If you are worried about “Russian expansion”, read this….

Creative Commons License

This work is licensed under a Creative Commons Attribution 4.0 International License.

by Neil Godfrey

Press stunned as Ukraine leader points finger at west

The underlying issue is this: NATO promised not to expand eastwards. It has done so repeatedly. It is never called out for this.

The link is to a report by Nury Vittachi on the Pearls and Irritations site.

Every time I listen to someone who is a specialist in Russian affairs — and one who is not employed as a political mouthpiece for a Western power I am informed of the clear evidence that there are no signs of an imminent Russian invasion of Ukraine. Yet still, the mainstream media appear by and large to have fallen in line with “merely reporting” the “news” as they are “informed” by their anti-Russian, pro-expansionist vested interests in the West.

Like so many other times, it is a bizarre, even surreal, experience listening to and watching Western media “at work” after having stepped aside for a moment to ascertain some facts.





The following two tabs change content below.

Neil Godfrey

Neil is the author of this post. To read more about Neil, see our About page.

Latest posts by Neil Godfrey (see all)

If you enjoyed this post, please consider donating to Vridar. Thanks!

21 thoughts on “If you are worried about “Russian expansion”, read this….”

  1. Seriously?

    Russia’s invasion and annexation of Crimea doesn’t ring a few alarm bells?

    Are you suggesting that the Russian troop buildup along Ukraine’s Eastern border is just a media generated fiction or simply a defensive move in response to Western provocation?… sure.

    Putin is surely the poor misunderstood innocent party here.
    (Sarcasm off.)

  2. My understanding is that the “promise” not to expand into Warsaw Pact countries was made to the USSR before the Warsaw Pact was dissolved and before the Union of Soviet Socialist Republics collapsed. So neither of the entities involved in that “promise” exist any longer, regardless of Putin’s dreams of recreating past Russian glory.

    I think after Putin’s annexation of Crimea in 2014 and other aggressions/meddling in countries adjacent to Russia, we should take his posturing seriously. I’m not a big fan of the West gaining more territory…unless the alternative is worse.

    Objectively, Putin is a murderous autocrat who opposes democracy and self-determination within Russia and within any country he’s interested in. The West does some of the same or looks the other way as its puppets do the same. That also needs to be exposed and resisted.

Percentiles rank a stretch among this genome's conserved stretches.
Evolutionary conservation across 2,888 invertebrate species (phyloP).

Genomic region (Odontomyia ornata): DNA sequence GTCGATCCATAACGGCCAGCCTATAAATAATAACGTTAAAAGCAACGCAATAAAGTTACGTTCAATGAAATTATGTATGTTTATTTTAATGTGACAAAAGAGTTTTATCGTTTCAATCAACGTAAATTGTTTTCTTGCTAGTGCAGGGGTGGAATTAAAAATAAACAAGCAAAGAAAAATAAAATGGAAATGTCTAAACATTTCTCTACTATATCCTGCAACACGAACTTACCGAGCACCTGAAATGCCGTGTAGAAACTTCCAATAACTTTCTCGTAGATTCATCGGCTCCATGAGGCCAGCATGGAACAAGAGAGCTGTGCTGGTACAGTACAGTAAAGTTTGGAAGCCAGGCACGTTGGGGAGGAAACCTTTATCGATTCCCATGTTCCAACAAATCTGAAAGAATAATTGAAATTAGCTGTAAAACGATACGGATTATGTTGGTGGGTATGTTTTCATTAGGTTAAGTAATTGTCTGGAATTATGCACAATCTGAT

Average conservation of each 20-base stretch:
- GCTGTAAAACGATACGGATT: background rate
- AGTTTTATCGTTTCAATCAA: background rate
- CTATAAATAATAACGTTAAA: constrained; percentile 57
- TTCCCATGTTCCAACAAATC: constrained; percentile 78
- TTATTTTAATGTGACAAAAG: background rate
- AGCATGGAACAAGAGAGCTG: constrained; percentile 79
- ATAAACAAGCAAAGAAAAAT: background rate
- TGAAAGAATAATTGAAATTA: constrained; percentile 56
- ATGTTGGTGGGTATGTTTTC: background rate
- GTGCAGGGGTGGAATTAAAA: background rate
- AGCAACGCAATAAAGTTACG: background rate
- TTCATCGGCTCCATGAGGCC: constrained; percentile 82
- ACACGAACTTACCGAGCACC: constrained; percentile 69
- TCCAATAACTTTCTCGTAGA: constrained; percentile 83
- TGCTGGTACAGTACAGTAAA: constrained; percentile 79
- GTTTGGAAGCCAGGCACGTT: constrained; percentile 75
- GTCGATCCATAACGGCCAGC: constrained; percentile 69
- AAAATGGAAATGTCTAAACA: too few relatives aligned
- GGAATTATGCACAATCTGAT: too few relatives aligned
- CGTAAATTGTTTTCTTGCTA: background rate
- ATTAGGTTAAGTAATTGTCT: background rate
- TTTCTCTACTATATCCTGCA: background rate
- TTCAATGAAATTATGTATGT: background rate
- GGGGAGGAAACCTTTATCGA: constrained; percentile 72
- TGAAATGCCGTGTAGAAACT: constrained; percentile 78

Ukraine/Zalensky asked for help from the West in opposing Russia’s apparent imminent threat. He’s not happy about the pull-out of diplomats and some of the rhetoric and reporting because he thinks, probably with good reason, that these things send a message to Ukrainians that war is inevitable and they’re probably screwed while Zalensky is trying to maintain positive morale and civil order and a that it crimps some possible negotiating positions wrt Putin.

    NATO/Europe may not be a perfect example of freedom and democracy, but, imo, it beats h3ll out of coming under Putin’s control.

    1. My understanding is that the “promise” not to expand into Warsaw Pact countries was made to the USSR before the Warsaw Pact was dissolved and before the Union of Soviet Socialist Republics collapsed. So neither of the entities involved in that “promise” exist any longer…

      If you want to lawyer up about it 🙂

      More recent history seems to indicate that Putin may regard it still as a “promise”.

      One of President Saakashvili’s primary aims for Georgia was to become a member state of NATO, which has been one of the major stumbling blocks in Georgia-Russia relations. [Russo-Georgian War, ”Wikipedia”]

      1. Putin will “consider” whatever story will cover for his ambitions to expand Russia’s influence in order to to re-acquire the territory of the old USSR.

        The “promise” was for NATO to leave the Warsaw Pact states alone. The Warsaw Pact no longer exists and, afaict, no one made a new promise.

  3. It gives me some pleasure to see the overriding of self appointed US policy experts. We are beginning to see that the arbitration involved with their “balance of powers” doctrine is beginning to look bankrupt. And undemocratic despite their claims to the contrary.

  4. I concur, Neil.